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Effectiveness Expand / Collapse
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Posted Wednesday, November 6, 2013 9:03 PM


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Comments posted to this topic are about the item Effectiveness






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Post #1512075
Posted Thursday, November 7, 2013 12:27 AM
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Andy Hertzfeld (one of the programmers on the original Macintosh) has this story on shipping:
http://www.folklore.org/StoryView.py?story=Real_Artists_Ship.txt&characters=Andy%20Hertzfeld&detail=medium

On the one hand, I agree with the statement that 'good enough is the enemy of best' while, on the other hand, I have first-hand experience of personal projects that were delayed by up to a year because there was always something that could be improved, or tested better or looked better. Discipline is necessary.

On a final note, it may have been in Steve's column where I read the[font="Verdana"][/font] comment that people don't remember missed features but they do remember missed shipping dates.
Post #1512109
Posted Thursday, November 7, 2013 2:34 AM
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In Britain, we talk about 'Rolls-Royce solutions', usually as something to be avoided because of the cost in time and money. This is not to demean the excellence of Rolls-Royce products in any way, but the fact is that most of us get by with a car that is not a Rolls-Royce. And similarly, most of us develop systems that do not need to be at the luxury end of the market.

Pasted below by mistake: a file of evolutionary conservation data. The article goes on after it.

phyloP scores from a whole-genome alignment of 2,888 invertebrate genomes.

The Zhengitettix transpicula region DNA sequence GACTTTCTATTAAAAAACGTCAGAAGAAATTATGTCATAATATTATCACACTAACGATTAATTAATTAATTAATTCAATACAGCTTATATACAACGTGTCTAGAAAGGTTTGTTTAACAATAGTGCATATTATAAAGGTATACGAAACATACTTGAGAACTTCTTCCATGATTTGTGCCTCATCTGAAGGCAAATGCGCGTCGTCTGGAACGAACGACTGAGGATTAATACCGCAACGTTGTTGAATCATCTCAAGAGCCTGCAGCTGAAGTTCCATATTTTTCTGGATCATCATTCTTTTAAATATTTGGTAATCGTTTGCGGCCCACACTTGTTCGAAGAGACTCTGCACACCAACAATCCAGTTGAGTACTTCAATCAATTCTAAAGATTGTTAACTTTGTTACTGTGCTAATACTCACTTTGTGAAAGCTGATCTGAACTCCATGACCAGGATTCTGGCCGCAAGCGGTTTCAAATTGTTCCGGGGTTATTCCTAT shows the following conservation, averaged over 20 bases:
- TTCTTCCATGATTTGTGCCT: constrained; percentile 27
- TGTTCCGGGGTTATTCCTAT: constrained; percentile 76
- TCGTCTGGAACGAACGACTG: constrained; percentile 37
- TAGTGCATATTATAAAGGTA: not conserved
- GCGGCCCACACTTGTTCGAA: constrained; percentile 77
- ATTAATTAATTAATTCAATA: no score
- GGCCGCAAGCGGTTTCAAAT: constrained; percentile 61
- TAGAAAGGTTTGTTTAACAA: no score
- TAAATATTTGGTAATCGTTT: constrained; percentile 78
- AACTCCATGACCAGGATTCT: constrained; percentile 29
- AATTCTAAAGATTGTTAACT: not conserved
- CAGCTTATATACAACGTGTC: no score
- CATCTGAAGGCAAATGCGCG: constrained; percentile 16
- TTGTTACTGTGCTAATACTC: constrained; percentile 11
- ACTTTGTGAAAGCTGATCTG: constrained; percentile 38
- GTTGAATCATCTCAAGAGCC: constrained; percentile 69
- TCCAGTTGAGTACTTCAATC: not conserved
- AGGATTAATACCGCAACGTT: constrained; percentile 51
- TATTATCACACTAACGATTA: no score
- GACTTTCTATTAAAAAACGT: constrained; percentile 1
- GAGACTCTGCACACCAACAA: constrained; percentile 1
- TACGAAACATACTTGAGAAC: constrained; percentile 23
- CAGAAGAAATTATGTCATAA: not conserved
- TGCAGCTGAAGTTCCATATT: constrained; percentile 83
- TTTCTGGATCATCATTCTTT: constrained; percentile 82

At Uni, in a lecture on system modelling, we were asked how we should choose a model for a system. After various suggestions, the lecturer said simply "The cheapest acceptable". That was 35 years ago and it is still stuck in my mind.

Very often it is quicker and easier to adapt an existing, not particularly well-written system for a new application than write a model of coding efficiency from scratch. Save that for the bits which don't quite meet the spec.